But I thought you were suspicious of everything?
I am!! (But this isn't on my computer... It was a friend...)


Quote:
Surely you're using LittleSnitch as well, so you can stop any outward communications?
Nope. I claim "ignorance" again!!

What is LittleSnitch??


Quote:
Personally, I wouldn't pay for such software, as it's perfectly possible to do comparisons with free software or with unix scripts.
So what would you use?

Like I said, I never broke down and bought it, but when I was migrating data from my PC to my first MacBook, and then when I was moving data around between my MacBook and External HDD's, I was really impressed with the demo copy I used about 5 years ago.

But since I am all for open-source, if you know of something comparable - and free - then I would be interested in learning more for my own needs! (Especially since getting Software Keys from Russian dudes is *scary* to Miss Paranoid here!!!)

Sincerely,


Debbie
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Old Jul 31, 2013, 10:35 PM   #4
doubledee
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Anyone else have any thoughts?

Sincerely,


Debbie
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Old Jul 31, 2013, 10:52 PM   #5
ChrisA
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Quote:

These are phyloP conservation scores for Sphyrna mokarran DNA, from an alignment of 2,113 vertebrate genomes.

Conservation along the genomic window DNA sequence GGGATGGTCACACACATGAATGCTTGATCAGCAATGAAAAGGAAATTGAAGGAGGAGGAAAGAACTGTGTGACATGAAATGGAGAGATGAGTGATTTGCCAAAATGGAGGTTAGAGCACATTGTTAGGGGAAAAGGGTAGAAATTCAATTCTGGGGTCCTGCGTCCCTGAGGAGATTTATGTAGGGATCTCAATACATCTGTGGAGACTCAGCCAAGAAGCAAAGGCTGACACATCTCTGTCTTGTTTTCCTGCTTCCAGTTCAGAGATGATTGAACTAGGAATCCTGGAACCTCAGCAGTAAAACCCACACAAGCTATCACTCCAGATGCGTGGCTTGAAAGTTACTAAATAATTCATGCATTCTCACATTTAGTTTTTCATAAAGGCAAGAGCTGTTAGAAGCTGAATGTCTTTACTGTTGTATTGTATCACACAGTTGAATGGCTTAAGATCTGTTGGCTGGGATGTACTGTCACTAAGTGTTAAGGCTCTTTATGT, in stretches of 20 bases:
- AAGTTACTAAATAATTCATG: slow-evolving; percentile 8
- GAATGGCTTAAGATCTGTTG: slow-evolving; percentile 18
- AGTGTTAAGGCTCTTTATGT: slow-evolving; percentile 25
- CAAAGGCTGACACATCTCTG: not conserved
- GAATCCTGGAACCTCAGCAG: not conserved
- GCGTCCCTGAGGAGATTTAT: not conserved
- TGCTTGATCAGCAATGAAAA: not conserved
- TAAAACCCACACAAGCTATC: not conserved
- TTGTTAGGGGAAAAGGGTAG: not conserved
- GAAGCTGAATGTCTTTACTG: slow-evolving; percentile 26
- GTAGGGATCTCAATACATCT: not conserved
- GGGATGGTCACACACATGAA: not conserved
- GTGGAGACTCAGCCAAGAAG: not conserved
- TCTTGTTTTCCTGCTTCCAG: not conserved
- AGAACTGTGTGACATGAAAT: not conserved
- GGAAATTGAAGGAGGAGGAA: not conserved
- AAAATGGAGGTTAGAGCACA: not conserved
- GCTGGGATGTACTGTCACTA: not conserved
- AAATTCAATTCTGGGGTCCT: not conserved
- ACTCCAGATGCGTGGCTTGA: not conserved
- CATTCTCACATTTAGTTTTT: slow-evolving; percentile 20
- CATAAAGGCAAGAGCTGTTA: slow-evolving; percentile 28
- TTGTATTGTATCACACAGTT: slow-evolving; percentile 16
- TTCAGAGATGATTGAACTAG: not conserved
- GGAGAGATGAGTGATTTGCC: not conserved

Originally Posted by benwiggy View Post
Personally, I wouldn't pay for such software, as it's perfectly possible to do comparisons with free software or with unix scripts.
Yes. Just use "diff" in a terminal window. You already have it. It comes with every Mac. I'd not be surprised at all if the program isn't just a GUI wrapper for diff. Kind of a tax on people who can't remember which four letters type type.
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Old Jul 31, 2013, 11:10 PM   #6
doubledee
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Yes. Just use "diff" in a terminal window. You already have it. It comes with every Mac. I'd not be surprised at all if the program isn't just a GUI wrapper for diff. Kind of a tax on people who can't remember which four letters type type.
And to my larger question...

Would you trust the Software/Software Key based on what I described in my OP?

Sincerely,


Debbie
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Old Aug 1, 2013, 02:30 AM   #7
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Originally Posted by doubledee View Post
What is LittleSnitch??
LittleSnitch is a program that tells you about every outgoing network connection from your computer. So if an application wants to send data from somewhere on the internet, you have the option to allow it or deny it.